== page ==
Food for the cities programme

Food governance structures

The CRFS assessment in the Medellín city region, and policy processes associated with this, has resulted in the establishment of new governance structures in the region. The CRFS assessment resulted in an increased awareness amongst public authorities in the region that joint and concerted actions are needed to improve the city region food system, especially in the area of food provisioning. A new institutional platform was set up to discuss and define coordinated actions to improve food provisioning in the Medellin city region in which different public authorities, including the Municipality of Medellín, the Metropolitan Area of the Valley of Aburrá (a collaboration of 10 municipalities with strong environmental competences and responsibilities) and the Provincial government of Antioquia collaborate. This tripartite governmental platform on territorial food policy issues,  called the “Mesa de Buen Vivir” (the “Table of Good Living”),  is an important innovation and result from the CRFS project and is intended to serve as a space and mechanism for coordination and articulation for the collective development and implementation of policy and project interventions in the Medellin food system from a territorial governance perspective.  One such planned projects involves the establishment of a regional food distribution centre or ‘food hub’ which directly links local food demand and production of basic food products by producer associations in peri-urban and rural areas.

In Colombo, the CRFS project has contributed to strengthened territorial governance structures between the Colombo Municipal Council, Western Province and the newly established Western Megapolis development board.  It supports the inclusion of ‘food’ in the new Megapolis development plan.

In Quito, the need for participatory governance in the territorial food system is well recognised to guarantee achievements of the set goals and outcomes of the food strategy (contribution to the Right for Food, promoting sustainable diets, improving urban-rural linkages and ensuring participation of small producers and local authorities in the city region). Through a consultative process, Quito is designing an appropriate food system governance structure, that may take the form of a food policy council, seeking involvement of local, provincial and national government actors, private sector and civil society.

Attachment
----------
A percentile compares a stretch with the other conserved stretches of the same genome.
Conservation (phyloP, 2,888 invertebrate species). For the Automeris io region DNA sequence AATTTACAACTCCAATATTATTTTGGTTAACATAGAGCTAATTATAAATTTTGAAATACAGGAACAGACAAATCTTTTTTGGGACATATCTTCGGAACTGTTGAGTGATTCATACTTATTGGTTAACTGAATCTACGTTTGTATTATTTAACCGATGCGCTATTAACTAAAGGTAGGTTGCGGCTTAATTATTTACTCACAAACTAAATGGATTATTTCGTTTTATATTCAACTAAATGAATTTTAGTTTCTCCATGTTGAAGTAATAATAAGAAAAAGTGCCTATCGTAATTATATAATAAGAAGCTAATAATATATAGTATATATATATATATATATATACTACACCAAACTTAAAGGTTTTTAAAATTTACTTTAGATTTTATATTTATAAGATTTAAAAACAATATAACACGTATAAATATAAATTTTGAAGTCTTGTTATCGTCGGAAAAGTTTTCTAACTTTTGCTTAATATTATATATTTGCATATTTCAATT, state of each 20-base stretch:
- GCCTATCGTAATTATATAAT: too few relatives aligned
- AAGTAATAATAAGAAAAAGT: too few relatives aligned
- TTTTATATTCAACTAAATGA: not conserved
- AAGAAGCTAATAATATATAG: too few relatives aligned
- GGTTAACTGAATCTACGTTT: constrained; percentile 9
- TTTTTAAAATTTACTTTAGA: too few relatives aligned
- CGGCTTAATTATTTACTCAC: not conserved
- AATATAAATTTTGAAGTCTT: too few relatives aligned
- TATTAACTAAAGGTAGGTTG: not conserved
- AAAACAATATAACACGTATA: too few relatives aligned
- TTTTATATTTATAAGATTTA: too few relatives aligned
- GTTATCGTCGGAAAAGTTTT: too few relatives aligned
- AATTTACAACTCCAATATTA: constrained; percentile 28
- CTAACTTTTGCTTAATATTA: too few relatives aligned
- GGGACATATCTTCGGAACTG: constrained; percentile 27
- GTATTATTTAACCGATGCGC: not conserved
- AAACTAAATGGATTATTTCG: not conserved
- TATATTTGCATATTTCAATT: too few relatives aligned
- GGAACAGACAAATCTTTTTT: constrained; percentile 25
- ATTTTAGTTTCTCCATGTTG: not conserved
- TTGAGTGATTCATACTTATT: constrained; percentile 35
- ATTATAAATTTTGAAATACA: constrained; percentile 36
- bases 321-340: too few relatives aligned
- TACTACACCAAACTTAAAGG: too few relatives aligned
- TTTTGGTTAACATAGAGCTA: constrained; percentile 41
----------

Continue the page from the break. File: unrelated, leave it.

In Toronto, complex, long-term and deep food-related ties between food and governance have existed for many years. That said, the CRFS project contributed to increased attention to regional food opportunities and concerns, a growing awareness of multi-scaled policy interactions starting with the Toronto Food Policy Council through to the emergent National Food Policy Council, as well as opportunities to build synergies through for example a food-energy-water nexus.

Image: The proposed food hub for the Medellin city region

Project tools and examples

Improving food governance: capacity to do policy work

A Food policy assessment toolkit from Johns Hopkins Center for a Livable Future

This participatory group work toolkit was developed for any food system group that works (or aspires to work) on policy issues. It can be used to evaluate current performance or learn more about the process of working on food policy using a stakeholder model. It can also be used as a guide to aid discussions on food policy work.  The goal is to assess the group’s capacity to do policy work. A list of recommended resources is provided for each section, intended to increase knowledge, improve skills and educate about specific topics.